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Laser scanning technology helped a Minnesota bridge find its third home
One of 24 historic bridges chosen for preservation by the Minnesota Department of Transportation, Bridge 5721 is one of the state’s only remaining wrought iron bridge structures. The bridge was originally built to carry pedestrians over a river in Sauk Center, Minnesota, in 1870, before modern steel production methods had become available. In 1937, the bridge was disassembled and moved to span the Little Fork River near the town of Silverdale. But more than two years ago, the structure began its journey to a third incarnation, this time as an equestrian and pedestrian bridge for the Gateway Trail in the town of Stillwater, near Minneapolis. Because of the bridge’s provenance and the desire to keep its wrought iron parts intact, the Minnesota DOT worked with new owner Minnesota Department of Natural Resources and structural engineers at HNTB and Olson & Nesvold Engineers (O.N.E.) to collect crucial data for the rehabilitation using new 3-D laser scanning technology.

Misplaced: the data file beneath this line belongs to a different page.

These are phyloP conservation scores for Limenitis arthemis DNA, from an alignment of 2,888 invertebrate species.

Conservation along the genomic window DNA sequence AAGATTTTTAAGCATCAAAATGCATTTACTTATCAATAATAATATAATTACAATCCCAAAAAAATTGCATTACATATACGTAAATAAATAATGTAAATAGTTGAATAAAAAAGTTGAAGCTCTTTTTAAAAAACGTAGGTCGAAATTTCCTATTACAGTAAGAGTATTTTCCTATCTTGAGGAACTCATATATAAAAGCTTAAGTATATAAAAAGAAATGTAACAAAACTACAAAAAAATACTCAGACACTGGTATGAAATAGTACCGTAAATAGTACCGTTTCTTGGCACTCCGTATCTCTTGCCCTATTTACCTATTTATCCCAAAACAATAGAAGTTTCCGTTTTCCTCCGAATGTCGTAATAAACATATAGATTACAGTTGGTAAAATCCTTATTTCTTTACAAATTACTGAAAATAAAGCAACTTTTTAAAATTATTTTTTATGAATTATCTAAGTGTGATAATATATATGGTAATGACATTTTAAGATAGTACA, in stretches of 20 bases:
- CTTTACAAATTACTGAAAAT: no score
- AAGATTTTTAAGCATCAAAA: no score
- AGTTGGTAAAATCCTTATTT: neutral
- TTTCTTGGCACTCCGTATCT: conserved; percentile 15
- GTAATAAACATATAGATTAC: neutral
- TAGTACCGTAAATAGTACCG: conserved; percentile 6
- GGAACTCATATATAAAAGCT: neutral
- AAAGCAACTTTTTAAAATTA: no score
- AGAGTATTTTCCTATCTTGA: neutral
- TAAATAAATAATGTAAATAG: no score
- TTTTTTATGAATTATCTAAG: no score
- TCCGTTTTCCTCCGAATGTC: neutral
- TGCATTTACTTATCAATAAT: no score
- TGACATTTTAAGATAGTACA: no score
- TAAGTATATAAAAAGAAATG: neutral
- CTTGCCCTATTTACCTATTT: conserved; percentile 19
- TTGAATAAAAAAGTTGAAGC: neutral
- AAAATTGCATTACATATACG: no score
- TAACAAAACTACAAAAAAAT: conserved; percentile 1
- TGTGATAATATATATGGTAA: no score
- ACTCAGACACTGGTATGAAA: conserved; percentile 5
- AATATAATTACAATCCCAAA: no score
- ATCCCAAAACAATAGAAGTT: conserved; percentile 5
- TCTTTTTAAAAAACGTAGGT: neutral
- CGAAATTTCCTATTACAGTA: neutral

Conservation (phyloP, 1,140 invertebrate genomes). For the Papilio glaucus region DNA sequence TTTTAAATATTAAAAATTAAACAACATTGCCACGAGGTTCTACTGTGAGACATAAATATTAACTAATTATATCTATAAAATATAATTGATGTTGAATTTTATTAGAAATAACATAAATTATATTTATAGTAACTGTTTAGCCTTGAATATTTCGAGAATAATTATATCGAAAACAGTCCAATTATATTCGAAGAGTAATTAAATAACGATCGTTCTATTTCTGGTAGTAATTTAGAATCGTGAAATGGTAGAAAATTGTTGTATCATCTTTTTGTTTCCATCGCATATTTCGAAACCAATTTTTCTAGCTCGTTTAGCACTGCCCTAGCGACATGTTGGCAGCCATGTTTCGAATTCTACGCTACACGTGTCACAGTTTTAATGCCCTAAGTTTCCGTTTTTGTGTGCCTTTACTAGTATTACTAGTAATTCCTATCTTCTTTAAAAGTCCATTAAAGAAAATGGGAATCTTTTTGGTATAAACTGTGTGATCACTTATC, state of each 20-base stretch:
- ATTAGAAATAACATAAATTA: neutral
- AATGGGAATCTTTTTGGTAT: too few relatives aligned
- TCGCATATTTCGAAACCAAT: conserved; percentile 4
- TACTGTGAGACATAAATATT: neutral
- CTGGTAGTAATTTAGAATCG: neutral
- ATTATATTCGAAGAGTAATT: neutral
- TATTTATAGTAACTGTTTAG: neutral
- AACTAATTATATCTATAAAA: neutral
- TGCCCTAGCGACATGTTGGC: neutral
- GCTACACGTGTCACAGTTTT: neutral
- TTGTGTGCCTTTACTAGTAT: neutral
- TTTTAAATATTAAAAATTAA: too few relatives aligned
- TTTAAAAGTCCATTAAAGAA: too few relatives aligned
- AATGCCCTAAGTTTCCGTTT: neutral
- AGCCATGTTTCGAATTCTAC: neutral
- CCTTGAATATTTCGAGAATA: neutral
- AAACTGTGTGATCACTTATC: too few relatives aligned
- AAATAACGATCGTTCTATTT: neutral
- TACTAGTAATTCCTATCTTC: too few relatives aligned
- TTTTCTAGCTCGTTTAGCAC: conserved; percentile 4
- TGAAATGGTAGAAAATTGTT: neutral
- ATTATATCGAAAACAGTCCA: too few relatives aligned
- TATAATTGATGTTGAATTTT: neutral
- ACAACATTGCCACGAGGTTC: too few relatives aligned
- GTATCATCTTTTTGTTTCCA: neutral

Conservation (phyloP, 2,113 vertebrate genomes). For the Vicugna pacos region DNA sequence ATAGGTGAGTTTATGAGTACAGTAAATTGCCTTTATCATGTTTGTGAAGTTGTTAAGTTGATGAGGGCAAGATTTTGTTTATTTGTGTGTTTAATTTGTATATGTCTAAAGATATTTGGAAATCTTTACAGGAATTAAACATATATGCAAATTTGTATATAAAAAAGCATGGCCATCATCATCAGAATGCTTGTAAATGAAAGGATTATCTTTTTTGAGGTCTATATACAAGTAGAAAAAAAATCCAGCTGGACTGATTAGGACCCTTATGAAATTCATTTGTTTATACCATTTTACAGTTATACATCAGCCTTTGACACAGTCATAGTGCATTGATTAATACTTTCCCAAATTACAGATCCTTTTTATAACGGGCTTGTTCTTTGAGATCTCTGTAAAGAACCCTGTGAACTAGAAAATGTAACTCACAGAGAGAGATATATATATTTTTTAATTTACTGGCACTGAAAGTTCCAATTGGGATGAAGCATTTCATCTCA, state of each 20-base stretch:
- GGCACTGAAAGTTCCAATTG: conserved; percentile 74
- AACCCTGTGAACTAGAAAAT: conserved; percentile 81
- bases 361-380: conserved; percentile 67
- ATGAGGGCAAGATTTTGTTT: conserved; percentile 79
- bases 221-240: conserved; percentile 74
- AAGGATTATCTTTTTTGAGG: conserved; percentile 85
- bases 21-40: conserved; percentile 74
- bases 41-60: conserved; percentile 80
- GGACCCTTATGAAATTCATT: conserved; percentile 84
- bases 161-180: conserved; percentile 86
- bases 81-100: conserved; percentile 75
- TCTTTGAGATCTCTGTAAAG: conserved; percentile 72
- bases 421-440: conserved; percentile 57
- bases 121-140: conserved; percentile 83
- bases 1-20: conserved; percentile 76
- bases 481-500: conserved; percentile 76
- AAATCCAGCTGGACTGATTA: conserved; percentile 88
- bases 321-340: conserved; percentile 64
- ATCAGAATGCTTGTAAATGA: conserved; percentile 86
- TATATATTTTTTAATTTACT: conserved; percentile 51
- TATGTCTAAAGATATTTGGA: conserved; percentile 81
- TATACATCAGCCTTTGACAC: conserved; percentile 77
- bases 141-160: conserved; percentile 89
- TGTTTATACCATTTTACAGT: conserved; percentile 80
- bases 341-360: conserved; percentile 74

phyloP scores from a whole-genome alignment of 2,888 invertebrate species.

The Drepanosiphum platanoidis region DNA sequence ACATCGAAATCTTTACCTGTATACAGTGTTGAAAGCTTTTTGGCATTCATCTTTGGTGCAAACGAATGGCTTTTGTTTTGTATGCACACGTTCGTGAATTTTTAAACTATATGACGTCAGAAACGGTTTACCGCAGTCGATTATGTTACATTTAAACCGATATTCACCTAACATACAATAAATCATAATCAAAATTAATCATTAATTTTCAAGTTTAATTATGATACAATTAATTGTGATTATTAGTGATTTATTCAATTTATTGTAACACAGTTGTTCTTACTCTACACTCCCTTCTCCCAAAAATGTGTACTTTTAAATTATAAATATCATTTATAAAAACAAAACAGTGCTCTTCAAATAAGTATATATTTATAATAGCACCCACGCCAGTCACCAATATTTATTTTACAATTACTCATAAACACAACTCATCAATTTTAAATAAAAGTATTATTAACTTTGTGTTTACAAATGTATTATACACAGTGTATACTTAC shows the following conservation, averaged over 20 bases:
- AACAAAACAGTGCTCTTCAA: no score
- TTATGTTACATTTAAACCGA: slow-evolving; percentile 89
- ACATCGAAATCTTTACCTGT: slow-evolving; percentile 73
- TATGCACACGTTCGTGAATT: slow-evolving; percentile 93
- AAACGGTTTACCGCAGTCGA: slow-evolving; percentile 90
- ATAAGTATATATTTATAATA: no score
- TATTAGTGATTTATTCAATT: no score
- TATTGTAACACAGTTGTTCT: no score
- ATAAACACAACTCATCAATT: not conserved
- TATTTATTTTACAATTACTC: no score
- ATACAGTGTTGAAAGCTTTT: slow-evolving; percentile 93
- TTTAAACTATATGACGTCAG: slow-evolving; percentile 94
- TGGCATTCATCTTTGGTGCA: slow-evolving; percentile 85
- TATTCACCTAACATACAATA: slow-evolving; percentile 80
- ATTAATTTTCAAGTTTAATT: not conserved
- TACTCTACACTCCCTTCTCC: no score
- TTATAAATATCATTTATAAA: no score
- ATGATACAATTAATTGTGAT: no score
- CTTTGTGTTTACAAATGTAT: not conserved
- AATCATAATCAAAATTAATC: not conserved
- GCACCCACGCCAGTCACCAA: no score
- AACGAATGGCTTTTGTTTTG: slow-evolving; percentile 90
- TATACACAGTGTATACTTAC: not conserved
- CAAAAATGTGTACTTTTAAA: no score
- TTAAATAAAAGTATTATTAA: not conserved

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Last night, the AIA SF launched a new exhibition, Architecture of Consequence: San Francisco, kicking off a whole slew of events in its annual Architecture in the City Festival, the country’s biggest such celebration of the built environment. The exhibit explores important social needs that architects can address and features the work of four San Francisco firms—Iwamoto Scott Architecture, Fletcher Studio, SOM, and Envelope A+D—side-by-side with four Dutch firms—Van Bergen Kolpa Architecten, 2012 Architecten, ZUS (Zones Humaines Sensibles), and OMA.
The 17th-century Sospiri Bridge (Bridge of Signs) in Venice connects an ancient prison with interrogation rooms in the Doge’s Palace. The bridge crosses the Rio de Palazzo that itself slices through the palace and makes a spectacular vista as one crosses the canal bridge on the Grand Canal. This vista has been rudely emblazed for at least the past five years by a giant advertising sign the wraps the palace walls and over and under the beautiful Sospiri bridge.
Construction continues at Santiago Calatrava‘s bold Margaret Hunt Hill Bridge in Dallas after it’s signature arch was topped off in June. The cable-stayed bridge is one of three planned as part of the Trinity River Corridor Project, which aims to redevelop the Trinity River and its floodplains, improving traffic flow, increasing parkland, and providing flood protection for the region.